Stand underneath a wind turbine and it's easy to be awestruck.
Above you is a structure as tall as a 30-story building, with turbines as large as a football field and blades rotating at over 200MPH on the tips. It is an impressive example of energy innovation, and yet one of these mammoth wind towers provides clean, renewable energy by a simple mechanical feat -- the spinning turbines turn a generator that provides power for hundreds of homes.
Wind works. Over the past four decades, wind has provided an increasing amount of the energy we use. Today, wind farms generate about 50,000 megawatts of clean, renewable energy -- the equivalent of the energy produced by 12 Hoover Dams.
As this report illustrates, clean, renewable energy is just the start of what we get from growing the number of wind farms across the country. The wind industry now employs 75,000 Americans. U.S. companies and their workers produce approximately 65 percent of every wind turbine part. Wind energy is giving American companies the chance to participate in a new and exciting global industries, American workers the chance to apply existing skills and seek new opportunities in a growing sector, and American communities the chance to prosper from truly clean, renewable energy.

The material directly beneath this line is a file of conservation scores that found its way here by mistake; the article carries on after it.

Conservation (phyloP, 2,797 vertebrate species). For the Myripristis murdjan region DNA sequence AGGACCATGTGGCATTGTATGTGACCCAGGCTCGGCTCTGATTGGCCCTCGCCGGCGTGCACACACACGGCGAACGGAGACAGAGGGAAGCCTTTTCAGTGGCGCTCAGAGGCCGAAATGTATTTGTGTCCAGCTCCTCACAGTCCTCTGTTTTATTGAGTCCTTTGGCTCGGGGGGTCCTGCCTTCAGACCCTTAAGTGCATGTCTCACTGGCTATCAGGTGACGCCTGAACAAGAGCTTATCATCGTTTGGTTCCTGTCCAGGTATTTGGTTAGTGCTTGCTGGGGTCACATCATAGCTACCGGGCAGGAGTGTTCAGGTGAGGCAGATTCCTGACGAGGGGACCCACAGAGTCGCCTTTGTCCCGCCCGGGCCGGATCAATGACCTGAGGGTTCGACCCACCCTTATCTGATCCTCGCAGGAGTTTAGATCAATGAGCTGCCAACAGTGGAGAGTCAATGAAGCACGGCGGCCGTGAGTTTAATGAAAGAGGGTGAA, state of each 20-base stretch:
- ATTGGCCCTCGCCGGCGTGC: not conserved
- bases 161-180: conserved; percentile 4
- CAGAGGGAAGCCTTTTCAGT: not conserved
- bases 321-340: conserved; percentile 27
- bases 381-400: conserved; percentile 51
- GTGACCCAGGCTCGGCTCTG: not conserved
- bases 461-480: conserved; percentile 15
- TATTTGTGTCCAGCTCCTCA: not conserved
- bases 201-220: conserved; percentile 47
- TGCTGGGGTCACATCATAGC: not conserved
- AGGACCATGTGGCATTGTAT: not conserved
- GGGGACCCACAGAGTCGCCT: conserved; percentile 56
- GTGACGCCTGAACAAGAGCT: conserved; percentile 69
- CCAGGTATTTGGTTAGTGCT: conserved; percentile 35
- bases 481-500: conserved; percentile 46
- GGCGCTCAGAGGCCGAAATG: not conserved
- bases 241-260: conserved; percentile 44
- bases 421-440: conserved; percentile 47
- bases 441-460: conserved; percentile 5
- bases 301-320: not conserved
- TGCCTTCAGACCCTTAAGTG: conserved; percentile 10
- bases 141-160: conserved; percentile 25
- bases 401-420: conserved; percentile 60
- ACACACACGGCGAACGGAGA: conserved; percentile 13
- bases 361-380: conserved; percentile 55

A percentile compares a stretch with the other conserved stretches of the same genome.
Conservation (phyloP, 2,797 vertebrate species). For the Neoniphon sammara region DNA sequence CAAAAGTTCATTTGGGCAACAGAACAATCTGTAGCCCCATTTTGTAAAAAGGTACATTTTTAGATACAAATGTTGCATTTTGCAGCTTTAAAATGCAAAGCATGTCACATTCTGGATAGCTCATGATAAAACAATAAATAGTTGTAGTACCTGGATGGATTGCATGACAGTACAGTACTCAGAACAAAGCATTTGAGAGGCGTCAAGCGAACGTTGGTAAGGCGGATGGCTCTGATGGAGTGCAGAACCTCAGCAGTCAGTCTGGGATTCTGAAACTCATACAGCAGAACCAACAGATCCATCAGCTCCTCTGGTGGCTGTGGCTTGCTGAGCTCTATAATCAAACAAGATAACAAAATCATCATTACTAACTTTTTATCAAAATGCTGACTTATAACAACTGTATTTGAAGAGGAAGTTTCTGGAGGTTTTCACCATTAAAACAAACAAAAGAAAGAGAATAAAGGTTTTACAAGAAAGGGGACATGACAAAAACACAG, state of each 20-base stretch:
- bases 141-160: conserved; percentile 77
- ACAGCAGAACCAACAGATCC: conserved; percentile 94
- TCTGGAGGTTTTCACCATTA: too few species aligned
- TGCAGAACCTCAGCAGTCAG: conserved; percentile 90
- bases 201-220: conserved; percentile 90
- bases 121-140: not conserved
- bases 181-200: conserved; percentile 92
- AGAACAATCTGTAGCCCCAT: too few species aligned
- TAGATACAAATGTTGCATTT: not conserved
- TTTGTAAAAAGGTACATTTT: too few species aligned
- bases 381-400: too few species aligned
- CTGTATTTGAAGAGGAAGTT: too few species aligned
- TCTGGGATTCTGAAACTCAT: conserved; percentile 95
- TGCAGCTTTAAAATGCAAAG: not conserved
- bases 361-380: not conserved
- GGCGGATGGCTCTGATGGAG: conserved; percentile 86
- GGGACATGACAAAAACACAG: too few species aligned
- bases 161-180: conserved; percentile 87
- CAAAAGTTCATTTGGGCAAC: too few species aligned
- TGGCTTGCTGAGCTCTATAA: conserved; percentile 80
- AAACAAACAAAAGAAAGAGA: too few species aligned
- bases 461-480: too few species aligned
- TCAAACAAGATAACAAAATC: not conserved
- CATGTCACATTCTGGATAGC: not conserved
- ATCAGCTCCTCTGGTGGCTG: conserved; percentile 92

And yet all of this growth and increased employment could be stopped in its tracks if Congress allows an important wind energy incentive -– the Production Tax Credit (PTC) –- to expire. If instead Congress acts to continue the PTC, the wind industry can continue its impressive success story. The amount of wind energy generated by U.S. wind farms has nearly tripled in the past four years, and wind power has represented at least one-third of all new power added in America over the last five years. In fact, estimates show America could get 20 percent of its electricity from wind by 2030 -– about as much as we get from nuclear energy.
This report outlines just how many jobs -- and what kinds -- low from a typical wind project. It is time to dispel the myths about wind and recognize the enormous value it provides to the health of our communities and the strength of our economy. Pulling the rug out from under wind now would cost jobs today and sacrifice future good, domestic jobs for many Americans across multiple economic sectors.